“It is your work in Life that is the Ultimate Seduction”

This is what Pablo Picasso famously said as he talked about the need for passion for work. You will see the truth of this statement when you observe the lives of great achievers like, say, Sachin Tendulkar or Roger Federer. Even among lesser mortals with modest achievements, I have seen how development of passion in a chosen field of work has transformed people and their relationships with others – from a state of agony to a state of ecstasy.  Here in this post, I am particularly interested to explore how this passion for work impacts relationships between married partners. One may wonder what has this passion to do with relationships? A lot, as we will see presently. To live means to be related and to develop a variety of relationships. The most fundamental relationship a person can ever have is a healthy relationship with oneself. This is Self-esteem. Why is this fundamental? Because, unless we value ourselves, we cannot expect others to value us. Relationships in marriage are fundamentally affected by our failure to recognize this need for self-esteem, among many other things. A healthy relationship between partners can develop only when each person respects and sees the need for development of the other’s personality as per his or her passion, talents, obsessions and even idiosyncrasies. However, in reality, a conflict develops because each partner is so engrossed and concerned with his or her own ambitions, achievements, successes or failures that it is always ME to the exclusion of the other!

After all, as Picasso put it, one’s own work in life is the ultimate seduction! Many marriages breakdown because of the failure to recognize this fundamental craving for self-actualization that every partner has. Therefore, allow enough personal space for your partner to develop his or her passions in life. Khalil Gibran, the well-known poet from Lebanon, brings out this message brilliantly in the following famous lines as he talks about the need to allow “spaces in togetherness”. To this, I would like to add that there has to be “Togetherness while allowing enough Space”. I want you to appreciate the subtle difference between the two expressions. The previous generation was not allowing space to the partner to develop as an individual. In contrast, now-a-days, even as we allow enough space for the other partner to develop, there is no togetherness. It is always ME to the exclusion of the other!  So, can we learn the subtle art of giving enough space to each other without affecting Togetherness?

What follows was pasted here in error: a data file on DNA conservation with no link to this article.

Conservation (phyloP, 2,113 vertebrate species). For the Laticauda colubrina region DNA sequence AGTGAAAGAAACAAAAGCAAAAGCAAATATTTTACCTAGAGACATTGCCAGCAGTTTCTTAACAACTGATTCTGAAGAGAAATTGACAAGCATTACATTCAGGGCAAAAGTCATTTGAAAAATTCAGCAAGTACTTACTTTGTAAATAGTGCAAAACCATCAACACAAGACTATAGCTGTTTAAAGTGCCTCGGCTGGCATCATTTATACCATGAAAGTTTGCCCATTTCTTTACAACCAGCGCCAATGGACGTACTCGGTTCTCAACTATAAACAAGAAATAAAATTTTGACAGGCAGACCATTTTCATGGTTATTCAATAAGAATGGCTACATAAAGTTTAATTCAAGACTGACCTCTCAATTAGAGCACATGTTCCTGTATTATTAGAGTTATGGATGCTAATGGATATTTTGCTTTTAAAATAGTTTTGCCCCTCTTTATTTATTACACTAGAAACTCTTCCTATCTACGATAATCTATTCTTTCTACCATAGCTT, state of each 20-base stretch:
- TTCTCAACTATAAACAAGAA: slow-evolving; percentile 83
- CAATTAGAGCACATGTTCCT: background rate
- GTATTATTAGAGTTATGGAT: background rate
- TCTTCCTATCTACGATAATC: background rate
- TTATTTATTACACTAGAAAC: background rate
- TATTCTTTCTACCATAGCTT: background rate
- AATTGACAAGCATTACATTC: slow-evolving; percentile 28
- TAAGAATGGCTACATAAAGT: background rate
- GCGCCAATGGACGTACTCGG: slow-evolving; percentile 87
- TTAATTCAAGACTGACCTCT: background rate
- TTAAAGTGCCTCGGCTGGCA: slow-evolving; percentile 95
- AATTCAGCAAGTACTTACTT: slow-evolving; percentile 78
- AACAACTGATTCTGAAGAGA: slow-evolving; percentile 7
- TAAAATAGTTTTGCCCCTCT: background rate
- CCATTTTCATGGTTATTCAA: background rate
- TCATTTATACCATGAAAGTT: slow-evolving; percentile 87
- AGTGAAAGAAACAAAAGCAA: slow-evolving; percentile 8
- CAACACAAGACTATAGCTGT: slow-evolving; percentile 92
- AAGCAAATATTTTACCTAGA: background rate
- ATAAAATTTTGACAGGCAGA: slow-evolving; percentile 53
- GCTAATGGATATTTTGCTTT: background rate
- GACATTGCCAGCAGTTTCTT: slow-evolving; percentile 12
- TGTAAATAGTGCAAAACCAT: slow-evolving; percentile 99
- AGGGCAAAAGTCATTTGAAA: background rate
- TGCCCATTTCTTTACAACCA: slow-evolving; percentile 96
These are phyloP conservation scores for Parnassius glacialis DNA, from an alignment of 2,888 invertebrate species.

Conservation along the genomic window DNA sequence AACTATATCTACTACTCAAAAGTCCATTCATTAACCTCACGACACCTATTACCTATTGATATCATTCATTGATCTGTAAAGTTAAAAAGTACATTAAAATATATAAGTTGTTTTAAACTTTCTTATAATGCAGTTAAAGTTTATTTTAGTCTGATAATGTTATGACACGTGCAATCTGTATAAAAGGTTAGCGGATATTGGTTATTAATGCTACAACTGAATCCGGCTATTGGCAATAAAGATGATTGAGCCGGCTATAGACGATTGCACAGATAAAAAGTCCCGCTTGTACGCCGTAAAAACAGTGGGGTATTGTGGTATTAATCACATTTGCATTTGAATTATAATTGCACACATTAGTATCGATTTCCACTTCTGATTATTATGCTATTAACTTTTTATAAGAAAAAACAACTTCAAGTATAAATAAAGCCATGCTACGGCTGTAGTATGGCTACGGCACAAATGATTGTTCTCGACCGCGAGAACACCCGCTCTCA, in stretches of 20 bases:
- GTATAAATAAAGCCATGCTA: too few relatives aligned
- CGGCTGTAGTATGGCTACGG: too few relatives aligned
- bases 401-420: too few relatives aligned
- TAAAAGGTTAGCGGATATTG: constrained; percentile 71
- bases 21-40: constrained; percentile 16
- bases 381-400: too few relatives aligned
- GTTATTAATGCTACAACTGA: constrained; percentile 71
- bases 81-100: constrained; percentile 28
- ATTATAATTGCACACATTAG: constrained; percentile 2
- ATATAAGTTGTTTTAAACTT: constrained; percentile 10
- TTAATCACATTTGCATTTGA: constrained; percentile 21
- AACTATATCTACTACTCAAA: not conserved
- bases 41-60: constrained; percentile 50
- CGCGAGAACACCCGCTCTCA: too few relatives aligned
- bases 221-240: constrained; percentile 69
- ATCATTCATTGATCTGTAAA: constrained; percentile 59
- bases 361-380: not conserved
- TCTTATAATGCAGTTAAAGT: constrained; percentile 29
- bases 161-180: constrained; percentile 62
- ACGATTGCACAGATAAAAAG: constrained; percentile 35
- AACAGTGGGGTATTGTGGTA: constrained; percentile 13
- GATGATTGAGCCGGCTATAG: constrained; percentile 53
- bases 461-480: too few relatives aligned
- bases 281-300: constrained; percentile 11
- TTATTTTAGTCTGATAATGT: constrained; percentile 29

Read and enjoy the following lines of Khalil Gibran on how to nurture relationships in marriage:

You were born together, and together you shall be forevermore.
You shall be together when the white wings of death scatter your days.
Ay, you shall be together even in the silent memory of God.
But let there be spaces in your togetherness,
And let the winds of the heavens dance between you.

Love one another, but make not a bond of love:
Let it rather be a moving sea between the shores of your souls.
Fill each other’s cup but drink not from one cup.
Give one another of your bread but eat not from the same loaf
Sing and dance together and be joyous, but let each one of you be alone,
Even as the strings of a lute are alone though they quiver with the same music.

Give your hearts, but not into each other’s keeping.
For only the hand of Life can contain your hearts.
And stand together yet not too near together:
For the pillars of the temple stand apart,
And the oak tree and the cypress grow not in each other’s shadow.

Published in: on September 21, 2013 at 11:53 pm  Comments (1)  
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  1. beautiful

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